So from Monday, access from Old Road to Lime Walk will be signed “Access to frontages only. No through road” and it will be a dead end just before the buildout. No parking slots should be affected.
Those accessing Lime Walk from London Road will see diversion signs from Monday morning and the diversion signs will be back up at the All Saints junction advising traffic to divert via Stapleton or Bickerton Roads.
We are trying to find out how many houses have been letter-dropped by Thames Water and have advised Highfield Residents’ Association

Bright New Year for Headington

Here is a reprint of the piece Ruth wrote for last week’s Oxford Times (p77) in case you missed it!

2018 is going to be an exciting year for Headington. But with some traffic chaos thrown in, so no changes there!

Bad news first. There will be roadworks practically all year starting January, in the Headley Way area for 36 weeks, then in Windmill Road, as part of Access to Headington improvements. Let’s hope the outcome is worthwhile. I’m still pushing for the pedestrian crossing point across London Road from Osler Road if money allows.

But what great community projects are opening up following the success of the Neighbourhood Plan referendum result! This has released community infrastructure levy contribution for Headington, and we’ve identified unspent developer money too.

Working together with Headington Action and residents’ groups, there are a number of new initiatives about to kick off.

Chief among these are projects to promote Headington’s character and identity. Headington’s not just a main road to use between Oxford and London, we have culture and heritage and technological achievements we are proud of.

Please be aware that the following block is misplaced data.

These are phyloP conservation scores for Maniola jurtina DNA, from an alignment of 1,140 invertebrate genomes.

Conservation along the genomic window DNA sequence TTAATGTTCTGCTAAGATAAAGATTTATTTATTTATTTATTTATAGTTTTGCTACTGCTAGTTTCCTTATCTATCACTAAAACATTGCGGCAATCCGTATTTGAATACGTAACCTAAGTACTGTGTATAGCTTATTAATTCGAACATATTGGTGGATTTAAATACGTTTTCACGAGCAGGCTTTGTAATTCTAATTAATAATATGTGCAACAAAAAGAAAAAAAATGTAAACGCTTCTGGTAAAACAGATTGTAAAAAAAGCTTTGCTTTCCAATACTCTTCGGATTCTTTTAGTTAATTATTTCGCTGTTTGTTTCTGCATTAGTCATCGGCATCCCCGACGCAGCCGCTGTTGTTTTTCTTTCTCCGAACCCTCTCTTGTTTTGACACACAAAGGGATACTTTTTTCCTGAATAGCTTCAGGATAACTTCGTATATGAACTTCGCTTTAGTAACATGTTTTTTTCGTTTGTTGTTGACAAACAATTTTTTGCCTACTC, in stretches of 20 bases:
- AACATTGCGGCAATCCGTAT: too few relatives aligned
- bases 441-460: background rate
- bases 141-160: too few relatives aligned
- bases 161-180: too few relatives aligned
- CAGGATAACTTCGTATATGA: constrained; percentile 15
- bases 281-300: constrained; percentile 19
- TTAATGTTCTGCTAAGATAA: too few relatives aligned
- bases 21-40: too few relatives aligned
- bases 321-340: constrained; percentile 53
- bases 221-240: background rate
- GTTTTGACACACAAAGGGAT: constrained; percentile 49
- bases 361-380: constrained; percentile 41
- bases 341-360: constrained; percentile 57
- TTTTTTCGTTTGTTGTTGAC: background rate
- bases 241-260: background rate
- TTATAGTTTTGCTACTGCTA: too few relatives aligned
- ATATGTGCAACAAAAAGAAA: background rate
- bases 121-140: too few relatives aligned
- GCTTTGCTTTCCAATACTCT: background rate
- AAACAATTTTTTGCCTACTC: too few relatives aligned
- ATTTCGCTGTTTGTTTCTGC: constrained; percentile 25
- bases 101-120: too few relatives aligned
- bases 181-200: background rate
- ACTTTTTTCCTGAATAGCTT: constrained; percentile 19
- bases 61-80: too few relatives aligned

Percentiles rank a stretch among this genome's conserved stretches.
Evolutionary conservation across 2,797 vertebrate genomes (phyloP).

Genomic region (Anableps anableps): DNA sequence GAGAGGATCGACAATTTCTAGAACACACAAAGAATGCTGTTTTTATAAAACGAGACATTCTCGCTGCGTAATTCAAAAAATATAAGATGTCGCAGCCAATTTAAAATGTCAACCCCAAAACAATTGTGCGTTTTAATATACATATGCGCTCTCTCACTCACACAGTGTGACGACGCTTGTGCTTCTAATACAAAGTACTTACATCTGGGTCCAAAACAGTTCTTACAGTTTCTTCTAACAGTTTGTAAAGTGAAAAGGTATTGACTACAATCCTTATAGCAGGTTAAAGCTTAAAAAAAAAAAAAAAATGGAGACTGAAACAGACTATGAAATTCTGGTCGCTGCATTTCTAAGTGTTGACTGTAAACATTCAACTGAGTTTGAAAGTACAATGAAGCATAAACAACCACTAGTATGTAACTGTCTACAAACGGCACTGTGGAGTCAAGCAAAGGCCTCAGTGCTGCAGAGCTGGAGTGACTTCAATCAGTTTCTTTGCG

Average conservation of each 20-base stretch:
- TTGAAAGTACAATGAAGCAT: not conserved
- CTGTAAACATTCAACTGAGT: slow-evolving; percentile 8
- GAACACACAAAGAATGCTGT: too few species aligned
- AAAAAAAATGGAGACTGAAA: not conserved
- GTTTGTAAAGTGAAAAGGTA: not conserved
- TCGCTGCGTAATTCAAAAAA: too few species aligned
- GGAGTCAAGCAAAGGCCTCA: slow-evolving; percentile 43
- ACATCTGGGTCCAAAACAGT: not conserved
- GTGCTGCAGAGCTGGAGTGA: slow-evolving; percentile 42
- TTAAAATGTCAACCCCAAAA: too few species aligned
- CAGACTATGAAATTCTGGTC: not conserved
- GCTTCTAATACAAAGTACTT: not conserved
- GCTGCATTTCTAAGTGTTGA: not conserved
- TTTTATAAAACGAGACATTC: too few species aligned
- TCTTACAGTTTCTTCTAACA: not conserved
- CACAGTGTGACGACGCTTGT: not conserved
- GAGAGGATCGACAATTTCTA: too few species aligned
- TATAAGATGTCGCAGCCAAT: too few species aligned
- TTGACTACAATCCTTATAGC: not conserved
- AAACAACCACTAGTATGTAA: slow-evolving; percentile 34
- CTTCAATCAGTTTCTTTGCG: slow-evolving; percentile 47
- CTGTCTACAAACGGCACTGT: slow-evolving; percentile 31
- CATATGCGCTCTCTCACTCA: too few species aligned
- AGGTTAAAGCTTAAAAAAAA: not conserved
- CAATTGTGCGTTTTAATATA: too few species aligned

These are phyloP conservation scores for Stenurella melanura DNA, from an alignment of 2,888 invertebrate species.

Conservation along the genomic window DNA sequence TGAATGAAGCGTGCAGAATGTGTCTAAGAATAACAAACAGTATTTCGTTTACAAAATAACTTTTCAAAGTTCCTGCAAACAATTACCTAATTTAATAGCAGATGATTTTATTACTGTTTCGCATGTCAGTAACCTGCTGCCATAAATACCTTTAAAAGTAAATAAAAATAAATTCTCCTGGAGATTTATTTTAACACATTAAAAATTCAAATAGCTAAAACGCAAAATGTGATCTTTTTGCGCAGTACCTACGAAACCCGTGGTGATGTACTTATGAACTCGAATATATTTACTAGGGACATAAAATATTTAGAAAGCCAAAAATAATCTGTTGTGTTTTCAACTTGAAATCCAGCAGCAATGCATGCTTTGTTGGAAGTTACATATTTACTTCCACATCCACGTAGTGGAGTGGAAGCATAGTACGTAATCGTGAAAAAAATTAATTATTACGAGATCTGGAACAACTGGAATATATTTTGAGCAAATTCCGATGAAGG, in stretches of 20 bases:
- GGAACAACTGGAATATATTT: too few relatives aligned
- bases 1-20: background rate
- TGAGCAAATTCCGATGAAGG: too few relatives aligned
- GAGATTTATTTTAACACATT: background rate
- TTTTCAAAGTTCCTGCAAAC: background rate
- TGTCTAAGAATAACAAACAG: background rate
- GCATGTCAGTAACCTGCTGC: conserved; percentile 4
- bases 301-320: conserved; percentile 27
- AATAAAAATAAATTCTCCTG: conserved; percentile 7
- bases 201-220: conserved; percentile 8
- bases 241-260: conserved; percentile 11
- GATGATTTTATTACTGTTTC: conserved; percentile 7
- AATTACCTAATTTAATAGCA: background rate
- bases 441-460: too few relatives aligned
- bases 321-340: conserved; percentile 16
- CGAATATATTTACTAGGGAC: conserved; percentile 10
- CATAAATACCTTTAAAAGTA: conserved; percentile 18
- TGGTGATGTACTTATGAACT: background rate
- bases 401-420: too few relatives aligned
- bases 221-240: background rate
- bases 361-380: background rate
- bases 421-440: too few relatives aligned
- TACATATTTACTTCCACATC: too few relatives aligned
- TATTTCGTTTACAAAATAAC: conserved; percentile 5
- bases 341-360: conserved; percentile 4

We are currently looking to introduce audio-benches and audio-posts in Bury Knowle Park and through the centre that tell Headington’s story – its people, its history, its achievements. Another venture is to provide a central wifi hotspot where people can access and download information about Headington to their smartphones using a QR code – this could help people use walking trails or get information on local shops and amenities.

Our biggest tourist attractions are Bury Knowle Park and the Shark. We’re looking to put in a new circular seat near the flagpole with an audio-post explaining the history and amenities of the Park and the House. And a group of residents are keen to get the Shark listed, so that it has some protection in planning terms. Like it or loathe it, the Shark brings visitors to Headington and boosts local trade, so it makes good economic sense to look after it. It’s an internationally renowned icon and it continues to delight generation after generation. Let’s celebrate its quirkiness!

Headington Action already runs amazingly successful events like its Headington Market, and plans for next year’s Headington Festival are already well under way.